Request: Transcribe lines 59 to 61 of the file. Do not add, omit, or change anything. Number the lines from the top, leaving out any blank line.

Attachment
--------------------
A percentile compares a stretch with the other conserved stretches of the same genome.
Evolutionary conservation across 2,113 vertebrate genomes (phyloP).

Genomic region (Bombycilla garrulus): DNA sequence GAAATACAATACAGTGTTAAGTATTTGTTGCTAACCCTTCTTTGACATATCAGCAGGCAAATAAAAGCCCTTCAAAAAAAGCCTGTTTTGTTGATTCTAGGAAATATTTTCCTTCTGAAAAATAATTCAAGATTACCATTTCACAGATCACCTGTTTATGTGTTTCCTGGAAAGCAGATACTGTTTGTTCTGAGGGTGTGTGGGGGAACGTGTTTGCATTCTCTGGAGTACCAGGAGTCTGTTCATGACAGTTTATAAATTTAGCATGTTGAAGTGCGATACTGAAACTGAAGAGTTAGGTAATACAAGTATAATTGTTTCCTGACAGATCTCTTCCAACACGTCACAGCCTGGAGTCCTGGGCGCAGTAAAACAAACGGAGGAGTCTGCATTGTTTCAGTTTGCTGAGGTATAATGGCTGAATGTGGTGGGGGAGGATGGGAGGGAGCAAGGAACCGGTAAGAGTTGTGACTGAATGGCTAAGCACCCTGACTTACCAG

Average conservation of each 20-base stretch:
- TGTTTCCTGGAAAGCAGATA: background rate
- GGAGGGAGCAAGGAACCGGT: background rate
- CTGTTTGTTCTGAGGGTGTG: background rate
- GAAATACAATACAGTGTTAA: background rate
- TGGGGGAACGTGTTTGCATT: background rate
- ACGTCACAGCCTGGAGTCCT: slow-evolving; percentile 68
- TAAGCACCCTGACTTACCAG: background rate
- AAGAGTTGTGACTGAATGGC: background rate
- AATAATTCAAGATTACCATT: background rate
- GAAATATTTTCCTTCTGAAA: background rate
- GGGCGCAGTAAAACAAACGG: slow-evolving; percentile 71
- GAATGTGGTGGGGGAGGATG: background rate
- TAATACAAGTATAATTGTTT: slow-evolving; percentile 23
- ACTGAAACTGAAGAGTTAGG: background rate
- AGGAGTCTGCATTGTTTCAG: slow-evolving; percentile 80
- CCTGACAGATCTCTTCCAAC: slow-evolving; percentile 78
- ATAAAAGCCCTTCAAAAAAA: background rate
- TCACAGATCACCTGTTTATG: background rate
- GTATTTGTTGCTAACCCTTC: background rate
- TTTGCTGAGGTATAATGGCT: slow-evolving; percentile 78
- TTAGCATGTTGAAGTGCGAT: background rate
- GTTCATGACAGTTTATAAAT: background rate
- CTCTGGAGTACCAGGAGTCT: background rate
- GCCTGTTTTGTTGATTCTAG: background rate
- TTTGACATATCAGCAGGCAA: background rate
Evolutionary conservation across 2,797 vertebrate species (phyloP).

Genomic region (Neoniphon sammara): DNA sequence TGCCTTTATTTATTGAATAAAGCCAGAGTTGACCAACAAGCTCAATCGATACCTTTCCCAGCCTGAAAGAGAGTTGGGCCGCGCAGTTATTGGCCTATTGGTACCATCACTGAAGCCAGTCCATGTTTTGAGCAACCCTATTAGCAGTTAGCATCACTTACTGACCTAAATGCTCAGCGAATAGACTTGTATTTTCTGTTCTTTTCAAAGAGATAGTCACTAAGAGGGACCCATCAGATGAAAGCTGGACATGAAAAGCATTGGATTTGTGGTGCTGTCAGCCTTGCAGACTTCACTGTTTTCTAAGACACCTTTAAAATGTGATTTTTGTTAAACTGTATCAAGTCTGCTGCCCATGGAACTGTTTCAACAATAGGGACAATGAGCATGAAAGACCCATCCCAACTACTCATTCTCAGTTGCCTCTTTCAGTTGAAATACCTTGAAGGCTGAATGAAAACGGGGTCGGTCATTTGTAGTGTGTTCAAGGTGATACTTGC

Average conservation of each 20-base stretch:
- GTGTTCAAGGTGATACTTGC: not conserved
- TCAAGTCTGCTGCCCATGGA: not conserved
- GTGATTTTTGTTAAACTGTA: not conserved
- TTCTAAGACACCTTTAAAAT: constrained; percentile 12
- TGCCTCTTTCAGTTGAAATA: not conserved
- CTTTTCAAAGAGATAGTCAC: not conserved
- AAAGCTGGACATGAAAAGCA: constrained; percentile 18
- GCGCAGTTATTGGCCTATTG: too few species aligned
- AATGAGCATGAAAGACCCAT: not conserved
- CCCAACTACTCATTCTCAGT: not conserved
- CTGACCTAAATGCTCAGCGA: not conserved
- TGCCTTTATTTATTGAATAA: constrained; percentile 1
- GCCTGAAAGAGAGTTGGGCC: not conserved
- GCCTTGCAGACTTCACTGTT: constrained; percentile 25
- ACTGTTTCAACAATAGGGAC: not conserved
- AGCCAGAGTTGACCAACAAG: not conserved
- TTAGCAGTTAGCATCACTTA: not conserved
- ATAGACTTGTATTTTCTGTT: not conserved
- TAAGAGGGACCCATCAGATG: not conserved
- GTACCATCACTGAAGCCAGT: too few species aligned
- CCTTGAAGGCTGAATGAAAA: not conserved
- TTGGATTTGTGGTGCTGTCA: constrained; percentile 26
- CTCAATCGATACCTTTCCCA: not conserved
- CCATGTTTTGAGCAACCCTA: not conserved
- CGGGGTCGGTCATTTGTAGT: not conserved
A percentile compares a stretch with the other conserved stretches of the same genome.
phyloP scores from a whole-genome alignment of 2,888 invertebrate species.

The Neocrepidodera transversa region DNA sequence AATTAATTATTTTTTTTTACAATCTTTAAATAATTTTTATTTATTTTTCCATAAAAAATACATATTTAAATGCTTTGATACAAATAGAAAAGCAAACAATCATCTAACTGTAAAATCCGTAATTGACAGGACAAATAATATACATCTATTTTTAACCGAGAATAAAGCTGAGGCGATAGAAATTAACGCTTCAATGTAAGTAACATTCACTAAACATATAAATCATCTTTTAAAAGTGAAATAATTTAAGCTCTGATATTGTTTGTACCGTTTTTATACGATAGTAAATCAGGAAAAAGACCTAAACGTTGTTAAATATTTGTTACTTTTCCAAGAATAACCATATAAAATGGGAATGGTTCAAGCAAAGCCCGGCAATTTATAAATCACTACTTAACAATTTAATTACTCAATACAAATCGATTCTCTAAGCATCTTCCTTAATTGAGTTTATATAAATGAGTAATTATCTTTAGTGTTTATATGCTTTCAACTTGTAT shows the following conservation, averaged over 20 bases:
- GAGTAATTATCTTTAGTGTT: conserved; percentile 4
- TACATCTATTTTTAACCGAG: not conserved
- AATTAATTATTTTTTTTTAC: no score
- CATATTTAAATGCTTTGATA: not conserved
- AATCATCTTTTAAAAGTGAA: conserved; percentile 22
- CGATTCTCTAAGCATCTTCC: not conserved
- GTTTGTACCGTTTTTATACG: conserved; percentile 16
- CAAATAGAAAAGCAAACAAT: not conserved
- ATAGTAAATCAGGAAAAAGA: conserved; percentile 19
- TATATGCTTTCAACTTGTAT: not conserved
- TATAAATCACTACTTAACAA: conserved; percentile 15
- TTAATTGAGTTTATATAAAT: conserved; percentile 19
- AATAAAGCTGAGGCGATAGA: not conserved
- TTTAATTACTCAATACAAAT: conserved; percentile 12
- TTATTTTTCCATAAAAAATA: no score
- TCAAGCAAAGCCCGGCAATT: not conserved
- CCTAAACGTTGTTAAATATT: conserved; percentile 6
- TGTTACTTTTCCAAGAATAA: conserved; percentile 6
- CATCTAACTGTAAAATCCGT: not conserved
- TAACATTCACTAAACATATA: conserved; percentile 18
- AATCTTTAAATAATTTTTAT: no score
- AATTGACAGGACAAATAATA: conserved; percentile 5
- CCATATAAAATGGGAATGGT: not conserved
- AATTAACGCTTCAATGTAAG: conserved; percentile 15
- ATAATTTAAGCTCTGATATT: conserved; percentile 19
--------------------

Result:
phyloP scores from a whole-genome alignment of 2,888 invertebrate species.

The Neocrepidodera transversa region DNA sequence AATTAATTATTTTTTTTTACAATCTTTAAATAATTTTTATTTATTTTTCCATAAAAAATACATATTTAAATGCTTTGATACAAATAGAAAAGCAAACAATCATCTAACTGTAAAATCCGTAATTGACAGGACAAATAATATACATCTATTTTTAACCGAGAATAAAGCTGAGGCGATAGAAATTAACGCTTCAATGTAAGTAACATTCACTAAACATATAAATCATCTTTTAAAAGTGAAATAATTTAAGCTCTGATATTGTTTGTACCGTTTTTATACGATAGTAAATCAGGAAAAAGACCTAAACGTTGTTAAATATTTGTTACTTTTCCAAGAATAACCATATAAAATGGGAATGGTTCAAGCAAAGCCCGGCAATTTATAAATCACTACTTAACAATTTAATTACTCAATACAAATCGATTCTCTAAGCATCTTCCTTAATTGAGTTTATATAAATGAGTAATTATCTTTAGTGTTTATATGCTTTCAACTTGTAT shows the following conservation, averaged over 20 bases:
- GAGTAATTATCTTTAGTGTT: conserved; percentile 4